This paper focuses on changes that recent political events caused in the linguistic world-image of the native speakers of Russian, in the Russian media language, and in the social networks language. We use three types of evidence. First, we conducted an experiment with 94 informants asking them to write down words and collocations associated with Snow Revolution. There are huge overlaps between the responses allowing us to assume that the informants share a common political discourse. At the same time, we find out a crucial difference between two social groups of informants, namely students and employees. Second, we employ automatic text mining techniques to extract keywords that characterized media texts in the period of the Snow Revolution. We use five small corpora compiled from different Russian newspapers between December 2011 and March 2012, and contrastive corpora built up from the same five newspapers in a longer period of time. Our results demonstrate that a significant amount of new vocabulary was introduced into all five newspapers during the period of high interest; at the same time we find an essential variety between the newspapers. Our third source is a dictionary of new words collected by professional lexicographers in social media. We then compare all three sources and come to the conclusion that recent political events not only affected individual world-images of native speakers but also changed the more conservative newspaper language. In particular, many new words that appeared initially in social media can be found in traditional newspapers as well.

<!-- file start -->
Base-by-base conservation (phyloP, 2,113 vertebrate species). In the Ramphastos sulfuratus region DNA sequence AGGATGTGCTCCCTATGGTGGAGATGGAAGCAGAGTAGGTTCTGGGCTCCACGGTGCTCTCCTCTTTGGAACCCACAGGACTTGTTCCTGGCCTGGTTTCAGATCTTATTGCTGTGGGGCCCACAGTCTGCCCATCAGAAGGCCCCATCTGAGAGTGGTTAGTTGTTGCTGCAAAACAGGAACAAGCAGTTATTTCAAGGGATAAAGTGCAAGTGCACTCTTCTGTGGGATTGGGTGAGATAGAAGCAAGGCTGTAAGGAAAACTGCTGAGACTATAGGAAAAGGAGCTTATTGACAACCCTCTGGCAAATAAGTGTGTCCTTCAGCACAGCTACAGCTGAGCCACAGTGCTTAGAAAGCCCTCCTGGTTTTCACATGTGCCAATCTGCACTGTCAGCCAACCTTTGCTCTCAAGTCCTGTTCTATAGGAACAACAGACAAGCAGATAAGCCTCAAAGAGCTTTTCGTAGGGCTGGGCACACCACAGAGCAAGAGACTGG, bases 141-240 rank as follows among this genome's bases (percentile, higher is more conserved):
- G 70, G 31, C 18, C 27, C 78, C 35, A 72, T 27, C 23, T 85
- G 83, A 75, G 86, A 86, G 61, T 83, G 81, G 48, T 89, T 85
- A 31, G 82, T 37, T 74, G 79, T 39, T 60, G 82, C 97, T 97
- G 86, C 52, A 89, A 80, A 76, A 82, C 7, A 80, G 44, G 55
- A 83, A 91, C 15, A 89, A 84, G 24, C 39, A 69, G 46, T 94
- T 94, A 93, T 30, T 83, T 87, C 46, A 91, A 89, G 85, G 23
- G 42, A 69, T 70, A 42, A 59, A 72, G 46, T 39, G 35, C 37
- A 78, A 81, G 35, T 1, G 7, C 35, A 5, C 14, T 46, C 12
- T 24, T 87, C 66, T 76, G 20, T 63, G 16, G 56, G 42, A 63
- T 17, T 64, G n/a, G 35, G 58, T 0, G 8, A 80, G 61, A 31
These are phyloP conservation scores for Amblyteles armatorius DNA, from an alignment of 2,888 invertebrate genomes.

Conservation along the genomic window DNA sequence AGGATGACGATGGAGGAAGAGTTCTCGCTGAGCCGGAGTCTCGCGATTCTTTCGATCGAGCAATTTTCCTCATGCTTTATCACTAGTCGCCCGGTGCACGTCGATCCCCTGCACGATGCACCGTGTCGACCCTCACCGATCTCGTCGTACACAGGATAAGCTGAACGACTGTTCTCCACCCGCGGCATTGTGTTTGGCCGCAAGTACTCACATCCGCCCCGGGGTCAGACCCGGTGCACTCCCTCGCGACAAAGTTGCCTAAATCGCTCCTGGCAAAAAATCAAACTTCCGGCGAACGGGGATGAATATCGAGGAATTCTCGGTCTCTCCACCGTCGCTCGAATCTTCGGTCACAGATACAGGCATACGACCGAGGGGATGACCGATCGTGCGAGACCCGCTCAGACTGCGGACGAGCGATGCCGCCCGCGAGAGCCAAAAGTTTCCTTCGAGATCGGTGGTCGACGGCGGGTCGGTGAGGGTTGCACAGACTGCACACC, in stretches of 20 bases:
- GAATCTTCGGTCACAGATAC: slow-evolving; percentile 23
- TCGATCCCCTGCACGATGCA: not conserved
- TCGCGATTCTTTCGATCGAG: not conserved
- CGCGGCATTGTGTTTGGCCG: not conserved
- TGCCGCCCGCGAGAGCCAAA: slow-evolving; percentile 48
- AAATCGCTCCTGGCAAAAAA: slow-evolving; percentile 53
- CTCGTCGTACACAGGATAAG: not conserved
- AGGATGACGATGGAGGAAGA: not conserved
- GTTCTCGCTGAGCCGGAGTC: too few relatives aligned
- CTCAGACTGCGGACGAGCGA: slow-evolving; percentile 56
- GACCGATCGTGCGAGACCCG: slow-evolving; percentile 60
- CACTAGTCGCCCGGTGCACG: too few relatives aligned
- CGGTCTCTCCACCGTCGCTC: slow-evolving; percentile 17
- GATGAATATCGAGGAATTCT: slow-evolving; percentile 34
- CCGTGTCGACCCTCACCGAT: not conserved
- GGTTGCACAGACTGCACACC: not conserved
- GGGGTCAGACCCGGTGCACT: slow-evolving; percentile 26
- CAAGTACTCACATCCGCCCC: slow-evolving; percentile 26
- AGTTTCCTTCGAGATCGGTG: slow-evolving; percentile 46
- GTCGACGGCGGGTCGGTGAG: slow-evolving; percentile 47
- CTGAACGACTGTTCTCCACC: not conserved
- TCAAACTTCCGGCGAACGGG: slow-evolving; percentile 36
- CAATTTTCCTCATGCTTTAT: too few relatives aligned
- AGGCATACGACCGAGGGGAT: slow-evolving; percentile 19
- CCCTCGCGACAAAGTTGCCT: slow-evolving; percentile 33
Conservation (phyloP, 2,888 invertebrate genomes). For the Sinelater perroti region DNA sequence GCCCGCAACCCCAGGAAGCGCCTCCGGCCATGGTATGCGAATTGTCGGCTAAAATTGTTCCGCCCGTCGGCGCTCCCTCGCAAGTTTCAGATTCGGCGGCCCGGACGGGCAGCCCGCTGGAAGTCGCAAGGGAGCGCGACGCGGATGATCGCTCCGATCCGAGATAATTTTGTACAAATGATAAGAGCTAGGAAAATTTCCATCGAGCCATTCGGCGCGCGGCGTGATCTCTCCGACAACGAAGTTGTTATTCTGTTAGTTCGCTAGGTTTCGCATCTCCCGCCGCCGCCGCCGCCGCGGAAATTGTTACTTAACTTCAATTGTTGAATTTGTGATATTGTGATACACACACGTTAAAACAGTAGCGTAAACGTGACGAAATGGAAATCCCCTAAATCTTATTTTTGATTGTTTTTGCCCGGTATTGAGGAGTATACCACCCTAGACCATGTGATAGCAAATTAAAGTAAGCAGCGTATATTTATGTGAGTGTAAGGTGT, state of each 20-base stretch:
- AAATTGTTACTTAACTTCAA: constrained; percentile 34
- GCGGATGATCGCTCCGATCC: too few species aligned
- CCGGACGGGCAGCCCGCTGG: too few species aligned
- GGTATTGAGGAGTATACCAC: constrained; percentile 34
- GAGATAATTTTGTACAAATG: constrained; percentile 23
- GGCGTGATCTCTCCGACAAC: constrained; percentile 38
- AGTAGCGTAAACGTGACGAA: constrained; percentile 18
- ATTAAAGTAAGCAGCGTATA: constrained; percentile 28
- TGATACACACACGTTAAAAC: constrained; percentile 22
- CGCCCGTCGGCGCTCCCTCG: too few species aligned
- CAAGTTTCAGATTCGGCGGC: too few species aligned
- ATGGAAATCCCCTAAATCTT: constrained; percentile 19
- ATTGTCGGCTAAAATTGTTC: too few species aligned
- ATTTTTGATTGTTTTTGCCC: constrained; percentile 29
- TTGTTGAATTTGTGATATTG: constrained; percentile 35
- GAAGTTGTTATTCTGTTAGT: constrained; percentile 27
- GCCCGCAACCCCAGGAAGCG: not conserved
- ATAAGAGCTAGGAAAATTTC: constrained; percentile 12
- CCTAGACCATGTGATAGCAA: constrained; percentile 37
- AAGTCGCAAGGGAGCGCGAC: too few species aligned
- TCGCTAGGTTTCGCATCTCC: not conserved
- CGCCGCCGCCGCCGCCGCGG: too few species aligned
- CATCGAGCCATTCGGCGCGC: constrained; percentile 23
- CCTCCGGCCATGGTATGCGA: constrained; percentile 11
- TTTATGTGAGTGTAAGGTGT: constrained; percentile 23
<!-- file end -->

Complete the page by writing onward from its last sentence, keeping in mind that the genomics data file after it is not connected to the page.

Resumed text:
|Julkaisun otsikon käännös||New Political Reality in Russian Media Language and in Native Speakers’ Minds|
|Otsikko||«Мы не немы!» : Антропология протеста в России 2011-2012 годов|
|Tila||Julkaistu - 2014|
|OKM-julkaisutyyppi||B2 Kirjan tai muun kokoomateoksen osa|
- 518 Media- ja viestintätieteet